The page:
According to a 1999 Georgia State University report, if Atlanta develops the reputation as a "dirty city," the region could lose thousands of jobs and suffer economic losses in the billions of dollars. Atlanta's inability to conform its transportation system to its air quality goals, and the ensuing public debate over growth in Atlanta, has produced a shift in the way both government and corporations do business.

Partly due to issues highlighted by the conformity process, Georgia has developed new institutional processes for solving transportation and air quality problems. Earlier this year Georgia Governor Roy Barnes proposed and the legislature created a regional transportation super-agency for urban areas of the state. The Georgia Regional Transportation Authority is a 15-member board that has authority to oversee transportation and air quality planning, and to develop commuter rail, light rail, and other mass transit options.

Also, Atlanta-based telecommunications firm Bell South announced early this year that it is consolidating 13,000 employees from suburban offices to three new business centers located in the city along a transit line -- "a major corporate effort to directly address Atlanta's traffic congestion and pollution," according to the Atlanta Journal-Constitution.

Like Atlanta, Denver has also grappled with the issues of growth and air quality. In 1994, Denver could not demonstrate how its transportation plan would meet air quality goals, so the Colorado legislature decided to revise the goals and increase the level of permissible particulate matter. This action resulted in widespread public debate about the health effects of increased particulate matter and how Denver should grow. Subsequently, the city adopted measures such as reduced street sanding and sweeping to decrease particulate matter in the short term. In the longer term, the public debate about growth led to the decision to establish a growth boundary, focusing growth in the core area.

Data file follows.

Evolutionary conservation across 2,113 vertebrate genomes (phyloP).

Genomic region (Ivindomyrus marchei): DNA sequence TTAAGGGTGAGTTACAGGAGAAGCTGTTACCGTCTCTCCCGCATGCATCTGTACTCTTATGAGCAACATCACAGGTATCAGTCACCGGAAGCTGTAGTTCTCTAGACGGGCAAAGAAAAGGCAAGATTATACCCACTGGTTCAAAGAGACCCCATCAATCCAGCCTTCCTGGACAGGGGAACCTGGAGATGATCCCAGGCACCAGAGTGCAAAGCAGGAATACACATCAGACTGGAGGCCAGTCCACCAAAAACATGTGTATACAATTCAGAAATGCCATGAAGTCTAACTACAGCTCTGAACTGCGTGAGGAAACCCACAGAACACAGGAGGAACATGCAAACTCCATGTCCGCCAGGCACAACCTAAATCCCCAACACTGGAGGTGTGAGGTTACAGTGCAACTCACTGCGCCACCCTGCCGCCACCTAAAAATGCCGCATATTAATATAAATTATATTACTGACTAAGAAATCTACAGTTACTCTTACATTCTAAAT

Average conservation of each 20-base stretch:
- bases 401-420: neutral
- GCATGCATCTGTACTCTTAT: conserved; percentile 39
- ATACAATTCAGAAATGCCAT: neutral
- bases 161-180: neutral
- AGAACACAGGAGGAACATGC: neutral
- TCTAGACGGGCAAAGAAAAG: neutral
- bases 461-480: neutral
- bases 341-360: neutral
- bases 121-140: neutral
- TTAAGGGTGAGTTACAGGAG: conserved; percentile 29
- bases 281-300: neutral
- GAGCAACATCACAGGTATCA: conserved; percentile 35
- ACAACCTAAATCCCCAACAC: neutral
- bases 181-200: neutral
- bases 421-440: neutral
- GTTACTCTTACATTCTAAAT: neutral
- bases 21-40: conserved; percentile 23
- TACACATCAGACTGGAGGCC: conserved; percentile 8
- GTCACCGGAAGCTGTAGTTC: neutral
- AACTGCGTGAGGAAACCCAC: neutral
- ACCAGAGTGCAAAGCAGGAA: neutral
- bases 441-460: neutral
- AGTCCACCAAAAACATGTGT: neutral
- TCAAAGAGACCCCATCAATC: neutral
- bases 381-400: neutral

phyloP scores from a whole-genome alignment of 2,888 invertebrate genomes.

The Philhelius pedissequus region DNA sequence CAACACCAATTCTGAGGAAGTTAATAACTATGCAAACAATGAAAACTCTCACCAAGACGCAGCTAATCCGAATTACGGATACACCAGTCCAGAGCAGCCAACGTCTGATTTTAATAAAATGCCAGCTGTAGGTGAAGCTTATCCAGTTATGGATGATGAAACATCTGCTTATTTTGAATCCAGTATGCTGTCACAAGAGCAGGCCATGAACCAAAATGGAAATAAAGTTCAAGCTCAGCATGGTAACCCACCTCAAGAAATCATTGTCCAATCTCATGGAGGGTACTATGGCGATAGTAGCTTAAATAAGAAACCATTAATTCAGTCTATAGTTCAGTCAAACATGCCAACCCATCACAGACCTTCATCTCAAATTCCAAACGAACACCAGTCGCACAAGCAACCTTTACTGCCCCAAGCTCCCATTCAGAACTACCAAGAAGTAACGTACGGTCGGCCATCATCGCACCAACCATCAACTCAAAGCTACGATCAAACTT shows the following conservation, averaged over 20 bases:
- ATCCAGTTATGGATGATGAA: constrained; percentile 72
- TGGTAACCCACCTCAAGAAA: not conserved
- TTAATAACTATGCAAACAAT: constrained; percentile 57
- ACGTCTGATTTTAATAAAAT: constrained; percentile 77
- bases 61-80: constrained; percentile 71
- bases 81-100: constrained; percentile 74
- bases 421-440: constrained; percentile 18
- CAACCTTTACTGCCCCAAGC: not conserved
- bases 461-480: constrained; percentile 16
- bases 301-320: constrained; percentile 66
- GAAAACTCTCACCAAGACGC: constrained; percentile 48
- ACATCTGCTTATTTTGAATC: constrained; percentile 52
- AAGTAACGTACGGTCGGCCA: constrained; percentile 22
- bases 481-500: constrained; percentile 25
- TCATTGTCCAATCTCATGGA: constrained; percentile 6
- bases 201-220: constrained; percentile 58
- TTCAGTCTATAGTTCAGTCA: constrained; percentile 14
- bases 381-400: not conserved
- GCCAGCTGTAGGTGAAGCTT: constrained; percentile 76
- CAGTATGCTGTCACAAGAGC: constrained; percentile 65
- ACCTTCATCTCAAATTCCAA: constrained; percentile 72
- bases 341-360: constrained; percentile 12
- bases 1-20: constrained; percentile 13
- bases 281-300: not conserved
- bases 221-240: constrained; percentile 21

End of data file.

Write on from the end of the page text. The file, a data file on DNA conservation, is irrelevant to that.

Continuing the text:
Conformity has been important in large, fast growing areas, but also in smaller areas as well. Conformity is a key reason that the Cape Cod Commission in Massachusetts added air quality to its Regional Policy Plan as an issue to be considered in guiding regional growth.

Conformity links transportation planning with air quality planning. Before conformity was required, these two planning processes were done separately, yet both transportation and air quality planners had to make assumptions about future growth and future transportation decisions. With conformity, air quality and transportation planning are coordinated through consultation. Each process informs the other, and both have improved as a result of the consultation that the conformity rule requires. Because of conformity's consultation requirement, the quality of information that planners have to work with has improved, the relationship between air quality and transportation planners have improved, and modeling has improved. We know from Harvard's recent conformity study that consultation has led to better working relationships among transportation and air quality planners, as well as better understanding and appreciation of the goals and challenges faced by each discipline.

Conformity has also improved transportation and air quality modeling by improving the data available, making the same data available to both sets of planners, and better integrating transportation and air quality analyses. Improvements in consultation and modeling seem to have had a synergistic effect, because more interagency consultation has led to improved confidence in modeling results. According to the Harvard conformity study, conformity related improvements in planning methods are valuable not only for consideration of air quality improvement programs but also for other planning purposes.

Conformity has had an impact on the development of both transportation and air quality plans. It has led some communities to reconsider the timetables for and scale of some transportation projects, particularly in high growth areas such as Atlanta, Denver, and Houston.

Charlotte, North Carolina also grappled with meeting conformity and, as a result, changed its transportation plan with broad public support. North Carolina's population growth is twice the national average, and the amount of vehicle miles driven per year is growing three to five times faster than the population is growing. In 1997, Charlotte couldn't pass the conformity tests, and Charlotte's Department of Transportation realized it needed an alternative to continued congestion. They created a transit and land use plan. Local officials and the community overwhelmingly supported the plan because it addressed quality of life issues for the city. Voters in Charlotte passed a referendum to raise $50 million per year for the new transit plan. By adopting this plan, the city was able to meet conformity and will have a transportation system that preserves healthy air.